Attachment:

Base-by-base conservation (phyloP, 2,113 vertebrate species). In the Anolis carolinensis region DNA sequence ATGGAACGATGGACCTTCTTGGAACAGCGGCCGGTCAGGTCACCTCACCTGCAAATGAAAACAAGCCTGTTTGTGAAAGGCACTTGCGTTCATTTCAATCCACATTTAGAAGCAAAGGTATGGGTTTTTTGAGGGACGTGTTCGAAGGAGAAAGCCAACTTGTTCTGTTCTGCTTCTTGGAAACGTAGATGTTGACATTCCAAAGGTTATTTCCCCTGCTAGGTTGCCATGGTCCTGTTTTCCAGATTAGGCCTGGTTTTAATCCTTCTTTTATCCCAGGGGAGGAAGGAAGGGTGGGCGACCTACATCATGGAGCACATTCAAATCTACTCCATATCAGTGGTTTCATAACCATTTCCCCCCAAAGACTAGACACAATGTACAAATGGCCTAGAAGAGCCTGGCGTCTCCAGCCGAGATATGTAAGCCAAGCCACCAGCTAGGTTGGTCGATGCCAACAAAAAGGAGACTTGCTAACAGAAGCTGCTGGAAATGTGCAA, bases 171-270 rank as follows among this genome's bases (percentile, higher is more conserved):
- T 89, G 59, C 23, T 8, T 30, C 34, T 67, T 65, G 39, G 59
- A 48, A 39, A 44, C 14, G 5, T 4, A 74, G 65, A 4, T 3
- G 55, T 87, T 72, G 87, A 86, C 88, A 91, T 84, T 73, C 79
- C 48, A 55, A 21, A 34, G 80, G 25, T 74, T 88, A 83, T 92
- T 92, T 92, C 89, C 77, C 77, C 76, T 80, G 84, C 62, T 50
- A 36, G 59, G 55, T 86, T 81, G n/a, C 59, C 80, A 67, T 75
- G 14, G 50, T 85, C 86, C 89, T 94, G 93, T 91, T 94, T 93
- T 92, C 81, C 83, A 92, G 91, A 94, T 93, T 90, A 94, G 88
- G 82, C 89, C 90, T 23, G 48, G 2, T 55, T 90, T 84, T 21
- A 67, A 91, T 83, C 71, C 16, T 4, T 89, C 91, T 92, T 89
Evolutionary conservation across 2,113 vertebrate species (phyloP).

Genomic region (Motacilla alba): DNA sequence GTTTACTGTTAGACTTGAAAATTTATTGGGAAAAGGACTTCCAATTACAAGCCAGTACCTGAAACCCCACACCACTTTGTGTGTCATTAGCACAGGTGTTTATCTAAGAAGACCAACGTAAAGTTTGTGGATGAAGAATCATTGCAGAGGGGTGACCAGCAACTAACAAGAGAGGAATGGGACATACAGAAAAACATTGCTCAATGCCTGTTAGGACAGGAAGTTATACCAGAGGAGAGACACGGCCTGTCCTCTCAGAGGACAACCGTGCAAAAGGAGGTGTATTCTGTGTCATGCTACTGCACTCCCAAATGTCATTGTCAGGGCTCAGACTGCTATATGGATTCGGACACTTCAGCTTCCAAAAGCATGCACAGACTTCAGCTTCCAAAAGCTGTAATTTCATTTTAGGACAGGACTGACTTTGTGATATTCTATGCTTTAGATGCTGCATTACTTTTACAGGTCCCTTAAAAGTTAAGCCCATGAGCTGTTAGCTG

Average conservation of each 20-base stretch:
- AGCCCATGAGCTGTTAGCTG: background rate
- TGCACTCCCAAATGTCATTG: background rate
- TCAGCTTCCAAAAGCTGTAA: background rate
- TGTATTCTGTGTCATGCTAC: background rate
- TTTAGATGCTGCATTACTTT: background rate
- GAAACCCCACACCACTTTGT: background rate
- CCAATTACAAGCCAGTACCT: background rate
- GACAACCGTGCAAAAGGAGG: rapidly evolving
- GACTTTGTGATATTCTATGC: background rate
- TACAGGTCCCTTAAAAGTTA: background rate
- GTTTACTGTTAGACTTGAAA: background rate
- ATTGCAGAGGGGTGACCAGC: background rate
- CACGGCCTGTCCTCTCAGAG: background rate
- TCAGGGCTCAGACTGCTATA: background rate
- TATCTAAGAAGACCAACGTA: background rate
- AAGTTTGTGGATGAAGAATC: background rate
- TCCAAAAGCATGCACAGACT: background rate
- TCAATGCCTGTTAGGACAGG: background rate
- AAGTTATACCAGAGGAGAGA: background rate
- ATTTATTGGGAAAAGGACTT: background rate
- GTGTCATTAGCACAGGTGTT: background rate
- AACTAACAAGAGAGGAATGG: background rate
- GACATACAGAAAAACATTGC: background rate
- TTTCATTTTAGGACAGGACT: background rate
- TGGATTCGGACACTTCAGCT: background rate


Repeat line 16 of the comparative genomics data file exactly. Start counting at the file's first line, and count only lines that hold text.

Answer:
- TGCACTCCCAAATGTCATTG: background rate